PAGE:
Everyone is familiar with the various adolescent problems such as depression, anxiety, love failure, societal pressure, and bullying, as well as how these issues can lead to suicide. We have seen how these topics are portrayed in films and television shows. These are, of course, significant concerns in real life. However, what many people are unaware of is that even climate change can induce psychological distress in children and adolescents.
According to a new study conducted by Dr Eric Lewandowski, a clinical associate professor at New York University, young individuals experience emotional distress as a result of climate change. Additionally, it establishes for the first time a link between emotional and behavioural problems among youth and government inaction in response to the rising situation.
Findings of the research
They examined 10,000 young people and adolescents between the ages of 16 and 25 in ten different nations, including the United States, Australia, India, Nigeria, and the Philippines. This is the very first study to examine climate fear on a massive scale.
Anxiety and worry related to the issue are affecting the ordinary lives and functioning of nearly half of the survey respondents polled (45%). They discovered that the majority of young people believe the future is terrifying and that 65 per cent felt their governments don't do enough to prevent disasters aggravated by climate change.
"Our children's concern is a fully sensible reaction, given the weak solutions to climate change they are seeing from authorities. What else does a government need to hear to act?" said Caroline Hickman, co-lead author of the study and a professor and researcher at the University of Bath.
Greta Thunberg, the world-renowned adolescent climate activist said, "Young people throughout the world are well aware that those in authority are failing us."
Previous studies done
The Lancet Planetary Health published a study on the influence of changing climate on youth psychological distress and mental health. They emphasized the potential importance of taking climatological factors into account when assessing adolescents with mental disorders.
According to the paper, annual global surface temperatures have climbed by 0.2°C every decade over the last three decades, raising worries about planetary and environmental human health. Those with a pre-existing tolerance deficiency may be unable to appropriately prepare for extreme disasters caused by climate change.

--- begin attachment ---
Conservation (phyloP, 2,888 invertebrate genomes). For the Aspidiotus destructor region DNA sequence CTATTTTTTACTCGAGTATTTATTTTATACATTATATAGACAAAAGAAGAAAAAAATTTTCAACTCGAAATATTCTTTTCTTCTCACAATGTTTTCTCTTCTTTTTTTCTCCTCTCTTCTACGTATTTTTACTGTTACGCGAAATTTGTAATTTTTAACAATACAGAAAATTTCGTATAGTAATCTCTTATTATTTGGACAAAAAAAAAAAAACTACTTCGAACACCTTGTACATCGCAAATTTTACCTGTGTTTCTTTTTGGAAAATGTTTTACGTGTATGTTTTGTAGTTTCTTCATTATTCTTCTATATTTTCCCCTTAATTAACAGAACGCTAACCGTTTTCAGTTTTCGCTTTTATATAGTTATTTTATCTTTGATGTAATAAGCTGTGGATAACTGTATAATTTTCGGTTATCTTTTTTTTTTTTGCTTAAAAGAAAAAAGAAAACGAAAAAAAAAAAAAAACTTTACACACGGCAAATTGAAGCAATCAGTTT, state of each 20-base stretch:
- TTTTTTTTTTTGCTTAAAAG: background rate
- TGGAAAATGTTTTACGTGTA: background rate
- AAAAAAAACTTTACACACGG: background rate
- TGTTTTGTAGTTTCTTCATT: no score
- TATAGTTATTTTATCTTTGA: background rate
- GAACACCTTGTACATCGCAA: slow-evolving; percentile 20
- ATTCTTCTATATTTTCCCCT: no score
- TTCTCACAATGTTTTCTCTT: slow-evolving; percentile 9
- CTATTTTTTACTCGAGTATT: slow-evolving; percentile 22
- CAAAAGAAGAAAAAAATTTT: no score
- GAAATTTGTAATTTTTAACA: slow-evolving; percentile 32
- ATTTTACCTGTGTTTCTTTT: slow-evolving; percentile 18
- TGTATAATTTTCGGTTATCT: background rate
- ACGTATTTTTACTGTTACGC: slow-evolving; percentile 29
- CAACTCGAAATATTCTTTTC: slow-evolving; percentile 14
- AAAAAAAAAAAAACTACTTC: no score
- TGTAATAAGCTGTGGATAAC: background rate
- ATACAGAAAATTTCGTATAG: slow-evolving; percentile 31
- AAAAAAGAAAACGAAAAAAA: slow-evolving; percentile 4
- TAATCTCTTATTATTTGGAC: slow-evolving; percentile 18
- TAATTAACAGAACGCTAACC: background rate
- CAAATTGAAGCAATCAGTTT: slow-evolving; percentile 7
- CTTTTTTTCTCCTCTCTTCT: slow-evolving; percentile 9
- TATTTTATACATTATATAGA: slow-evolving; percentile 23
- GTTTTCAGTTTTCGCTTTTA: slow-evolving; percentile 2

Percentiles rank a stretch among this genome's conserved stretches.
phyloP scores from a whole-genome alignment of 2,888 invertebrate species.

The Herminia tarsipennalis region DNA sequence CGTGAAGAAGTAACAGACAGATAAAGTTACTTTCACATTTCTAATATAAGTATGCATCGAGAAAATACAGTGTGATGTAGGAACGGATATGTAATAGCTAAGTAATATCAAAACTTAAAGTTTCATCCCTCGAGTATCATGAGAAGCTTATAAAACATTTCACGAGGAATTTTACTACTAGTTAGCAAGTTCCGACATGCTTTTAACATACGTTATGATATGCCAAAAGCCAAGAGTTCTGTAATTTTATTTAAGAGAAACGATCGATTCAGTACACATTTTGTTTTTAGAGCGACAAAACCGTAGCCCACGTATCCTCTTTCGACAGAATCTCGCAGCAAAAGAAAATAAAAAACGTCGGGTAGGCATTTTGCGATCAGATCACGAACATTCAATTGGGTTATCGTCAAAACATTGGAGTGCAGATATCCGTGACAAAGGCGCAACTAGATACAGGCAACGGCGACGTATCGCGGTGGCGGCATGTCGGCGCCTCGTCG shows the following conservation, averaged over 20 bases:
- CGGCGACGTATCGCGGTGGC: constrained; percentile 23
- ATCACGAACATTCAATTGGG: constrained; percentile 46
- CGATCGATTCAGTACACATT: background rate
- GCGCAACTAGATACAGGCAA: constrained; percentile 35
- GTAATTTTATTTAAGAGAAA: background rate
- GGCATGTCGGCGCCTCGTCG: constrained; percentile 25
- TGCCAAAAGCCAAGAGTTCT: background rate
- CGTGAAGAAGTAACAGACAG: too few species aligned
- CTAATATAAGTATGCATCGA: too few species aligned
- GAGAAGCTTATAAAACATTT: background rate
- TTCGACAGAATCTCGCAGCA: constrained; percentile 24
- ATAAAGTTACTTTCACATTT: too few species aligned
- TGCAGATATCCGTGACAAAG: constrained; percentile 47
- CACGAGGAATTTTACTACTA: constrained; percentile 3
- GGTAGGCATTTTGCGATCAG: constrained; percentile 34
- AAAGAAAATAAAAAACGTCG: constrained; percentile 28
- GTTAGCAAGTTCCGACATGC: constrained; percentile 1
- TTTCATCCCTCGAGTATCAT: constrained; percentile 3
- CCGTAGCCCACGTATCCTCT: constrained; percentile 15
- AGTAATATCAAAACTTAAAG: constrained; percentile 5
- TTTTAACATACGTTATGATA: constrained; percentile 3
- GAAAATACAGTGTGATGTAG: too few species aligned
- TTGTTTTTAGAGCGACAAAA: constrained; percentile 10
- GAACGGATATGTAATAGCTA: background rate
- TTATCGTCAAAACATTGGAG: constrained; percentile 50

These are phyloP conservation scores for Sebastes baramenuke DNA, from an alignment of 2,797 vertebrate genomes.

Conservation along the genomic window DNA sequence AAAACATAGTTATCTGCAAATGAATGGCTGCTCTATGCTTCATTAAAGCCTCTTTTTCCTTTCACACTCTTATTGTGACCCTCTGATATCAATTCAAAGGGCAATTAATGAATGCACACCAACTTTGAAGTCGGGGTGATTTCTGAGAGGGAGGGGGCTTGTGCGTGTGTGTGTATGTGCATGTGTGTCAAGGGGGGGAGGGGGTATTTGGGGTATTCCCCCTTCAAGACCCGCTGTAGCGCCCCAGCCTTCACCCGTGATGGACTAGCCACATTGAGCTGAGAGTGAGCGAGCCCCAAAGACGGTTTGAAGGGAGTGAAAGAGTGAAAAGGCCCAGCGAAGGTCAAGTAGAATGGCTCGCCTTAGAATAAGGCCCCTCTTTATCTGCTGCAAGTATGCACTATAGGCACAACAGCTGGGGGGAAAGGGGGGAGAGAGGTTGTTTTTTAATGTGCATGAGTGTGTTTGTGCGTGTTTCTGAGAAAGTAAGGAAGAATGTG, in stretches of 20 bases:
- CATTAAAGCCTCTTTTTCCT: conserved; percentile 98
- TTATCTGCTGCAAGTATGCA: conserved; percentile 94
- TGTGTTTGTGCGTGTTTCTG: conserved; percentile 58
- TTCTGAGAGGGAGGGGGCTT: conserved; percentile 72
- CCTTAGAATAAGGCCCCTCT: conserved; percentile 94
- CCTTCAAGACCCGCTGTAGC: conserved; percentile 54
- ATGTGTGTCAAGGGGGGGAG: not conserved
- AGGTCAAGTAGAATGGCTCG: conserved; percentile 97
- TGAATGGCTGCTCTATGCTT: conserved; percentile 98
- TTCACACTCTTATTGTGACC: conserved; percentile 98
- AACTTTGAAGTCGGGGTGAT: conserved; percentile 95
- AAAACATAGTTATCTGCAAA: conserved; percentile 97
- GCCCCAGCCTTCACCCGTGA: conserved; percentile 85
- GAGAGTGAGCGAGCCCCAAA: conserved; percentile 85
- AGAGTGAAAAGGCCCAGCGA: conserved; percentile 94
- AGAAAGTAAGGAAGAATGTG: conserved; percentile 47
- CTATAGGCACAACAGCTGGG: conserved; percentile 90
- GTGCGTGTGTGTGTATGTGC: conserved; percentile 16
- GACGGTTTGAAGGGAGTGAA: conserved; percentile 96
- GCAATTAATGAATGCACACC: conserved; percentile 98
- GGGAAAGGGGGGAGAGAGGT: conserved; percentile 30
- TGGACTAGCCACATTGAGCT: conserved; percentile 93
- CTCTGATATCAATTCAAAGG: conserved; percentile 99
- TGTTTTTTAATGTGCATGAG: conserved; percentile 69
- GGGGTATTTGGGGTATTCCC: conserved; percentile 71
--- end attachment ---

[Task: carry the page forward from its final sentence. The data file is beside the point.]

Another research article on the influence of climate change on youth and family psychological health was published in the Journal of the American Academy of Child and Adolescent Psychiatry. Additionally, it demonstrated how climate change affecting mental health are being addressed in the research but remain under-recognized by professionals.
Elsevier published an interesting study that assessed the influence of climate change education (CCE) on teens' cognitive adaptive capacity. The research reveals that today's generation is seriously affected by the known and projected effects of human climate change than any preceding generation.
Other factors affecting mental health
The more risk factors teenagers are exposed to, the more adverse effects on their mental wellbeing are expected, says the study. Factors including low self-esteem, aggression, alcohol, nicotine, and other drug abuse, relationship troubles, ADHD, a dysfunctional family and family conflict factors enhance the chance of developing or causing teen depression.
Being homosexual, bisexual, or transgender in an unsupportive environment is one of the most visible factors in this generation. Untreated depression can lead to emotional, behavioural and health issues, as well as substance abuse, academic issues and suicide attempts.